Reliable and Resilient Communications involves a number of components. One aspect is to allow devices to directly communicate (with or without the help of an eNodeB). If the device is within network coverage, the eNB can assign resources for device-to-device (D2D) communication and the network can help to identify nearby devices for communication. The D2D communication related work in 3GPP is being handled under the Proximity Services (ProSe) work item. ProSe becomes more complex when there is no eNB to help identify other nearby Public Safety Users, since the device itself needs to handle discovery of other nearby devices (this off-network discovery capability is planned for Release 13). Public safety users outside eNB coverage may require other public safety devices to relay their communication to the network (this is also planned for Release 13). Another identified capability for Reliable and Resilient Communication is for an eNB to be able to operate (in a limited manner) if it loses communication with the core network partially or totally (this work is done in 3GPP under “Isolated E-UTRAN Operation for Public Safety”).
The Association of Public Safety Communications Officials (APCO) and the National Public Safety Telecommunications Council (NPSTC) have also been quite busy producing additional requirements and reports. In May 2014 a collaborative effort between APCO and NPSTC published a document defining the term “Public Safety Grade”. NPSTC has also been working on better quantifying the Broadband Launch Requirements for the National Public Safety Broadband Network.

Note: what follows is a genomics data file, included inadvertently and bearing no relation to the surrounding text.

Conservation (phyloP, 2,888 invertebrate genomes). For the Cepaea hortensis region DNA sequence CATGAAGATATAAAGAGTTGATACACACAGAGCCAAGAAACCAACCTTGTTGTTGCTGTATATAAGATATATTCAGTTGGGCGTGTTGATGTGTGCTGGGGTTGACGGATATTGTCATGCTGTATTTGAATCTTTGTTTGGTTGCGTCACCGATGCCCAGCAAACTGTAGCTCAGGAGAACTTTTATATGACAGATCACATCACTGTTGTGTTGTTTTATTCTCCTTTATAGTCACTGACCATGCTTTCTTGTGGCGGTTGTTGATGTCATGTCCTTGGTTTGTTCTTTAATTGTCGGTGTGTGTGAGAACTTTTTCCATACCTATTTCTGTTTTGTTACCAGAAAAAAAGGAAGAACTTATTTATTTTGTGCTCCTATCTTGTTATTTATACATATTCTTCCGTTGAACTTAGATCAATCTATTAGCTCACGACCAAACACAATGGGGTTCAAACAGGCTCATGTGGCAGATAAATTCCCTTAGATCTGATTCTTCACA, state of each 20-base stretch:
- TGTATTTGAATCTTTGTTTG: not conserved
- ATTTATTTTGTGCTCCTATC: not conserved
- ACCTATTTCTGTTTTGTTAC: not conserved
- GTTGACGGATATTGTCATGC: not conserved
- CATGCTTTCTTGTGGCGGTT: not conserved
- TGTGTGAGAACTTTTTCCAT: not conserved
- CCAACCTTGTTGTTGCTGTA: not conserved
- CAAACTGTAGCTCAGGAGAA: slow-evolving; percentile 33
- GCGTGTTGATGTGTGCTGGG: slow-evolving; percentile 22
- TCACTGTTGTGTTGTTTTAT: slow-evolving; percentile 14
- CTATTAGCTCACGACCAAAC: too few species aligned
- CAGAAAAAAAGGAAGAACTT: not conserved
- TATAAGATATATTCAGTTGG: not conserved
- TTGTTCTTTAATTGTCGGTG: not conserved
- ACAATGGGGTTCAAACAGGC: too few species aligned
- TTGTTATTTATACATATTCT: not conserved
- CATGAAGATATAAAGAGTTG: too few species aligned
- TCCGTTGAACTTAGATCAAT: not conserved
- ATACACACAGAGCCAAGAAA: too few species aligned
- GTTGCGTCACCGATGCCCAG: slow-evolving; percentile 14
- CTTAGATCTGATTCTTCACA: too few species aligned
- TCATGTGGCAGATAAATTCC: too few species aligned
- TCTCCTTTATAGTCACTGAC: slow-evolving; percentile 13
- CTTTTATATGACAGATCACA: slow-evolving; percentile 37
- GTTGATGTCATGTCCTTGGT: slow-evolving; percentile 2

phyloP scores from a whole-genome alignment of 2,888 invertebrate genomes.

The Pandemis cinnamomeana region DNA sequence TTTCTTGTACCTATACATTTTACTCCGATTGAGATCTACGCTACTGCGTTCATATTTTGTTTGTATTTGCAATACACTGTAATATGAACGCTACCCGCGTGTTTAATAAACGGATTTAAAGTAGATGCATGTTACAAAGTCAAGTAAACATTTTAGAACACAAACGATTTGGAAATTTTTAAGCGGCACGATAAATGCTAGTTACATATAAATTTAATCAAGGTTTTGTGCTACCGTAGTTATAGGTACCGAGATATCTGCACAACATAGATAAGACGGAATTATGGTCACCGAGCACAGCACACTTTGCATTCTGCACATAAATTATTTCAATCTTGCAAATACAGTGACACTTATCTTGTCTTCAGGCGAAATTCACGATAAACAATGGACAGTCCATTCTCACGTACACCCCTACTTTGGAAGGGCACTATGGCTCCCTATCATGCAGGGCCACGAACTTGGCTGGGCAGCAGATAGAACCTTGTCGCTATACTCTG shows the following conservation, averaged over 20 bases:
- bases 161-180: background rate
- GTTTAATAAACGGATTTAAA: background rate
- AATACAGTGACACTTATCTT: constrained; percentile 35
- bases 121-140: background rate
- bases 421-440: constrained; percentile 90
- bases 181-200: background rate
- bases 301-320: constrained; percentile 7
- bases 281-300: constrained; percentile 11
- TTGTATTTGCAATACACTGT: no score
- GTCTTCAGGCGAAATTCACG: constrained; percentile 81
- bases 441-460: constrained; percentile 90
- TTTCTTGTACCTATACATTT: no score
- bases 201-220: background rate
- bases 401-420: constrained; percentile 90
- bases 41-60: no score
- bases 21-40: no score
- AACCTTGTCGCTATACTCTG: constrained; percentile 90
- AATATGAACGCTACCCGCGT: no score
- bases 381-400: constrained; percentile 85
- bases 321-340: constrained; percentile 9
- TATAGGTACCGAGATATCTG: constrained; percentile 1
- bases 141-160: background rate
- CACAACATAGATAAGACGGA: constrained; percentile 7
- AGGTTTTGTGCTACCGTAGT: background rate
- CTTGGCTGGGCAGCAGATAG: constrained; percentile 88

North American standards organizations ATIS and TIA have been defining use cases and requirements for the interworking of Mission Critical Voice between LMR and LTE public safety systems.
ITU-R WP5A has also been actively working on broadband PPDR. They have been documenting global requirements and investigating the possibility of having a global radio band assigned for broadband PPDR equipment (this could reduce equipment cost).
As noted above, there has been a tremendous effort to standardize Mission Critical Voice for LTE and Release 12 will address a number of the basic capabilities. However, Nokia recognizes that additional work is needed and will continue to address Public Safety needs on LTE.
Nokia also remains committed to work with the Public Safety community to ensure their needs can be met by the LTE standards. Nokia continues to actively participate in the above standards work and is rapporteur for the 3GPP Release 13 feature: ”Service Requirements Maintenance for Group Communication System Enablers for LTE”.
In summary the commercial cellular standards bodies have welcomed collaboration with the Public Safety community to add specific features. Mission Critical Voice is a rather complex feature with many components. Significant progress has been made to add MCV into LTE Release-12, however, it will require additional time (Release-13) for completion. Nokia has been and will continue to be an industry dominant player in 3GPP to add support for Public Safety features in LTE.
* Nokia will publish an updated Whitepaper on Public Safety by the end of 2014.
For further reference:
LTE Group Communication System Enablers (Stage 2 spec)
LTE Proximity-based Services (Stage 2 spec)
LTE Isolated E-UTRAN operation for Public Safety (aka: Reliable and Resilient Communication for Public Safety)
NPTST / APCO Public Safety Grade Report: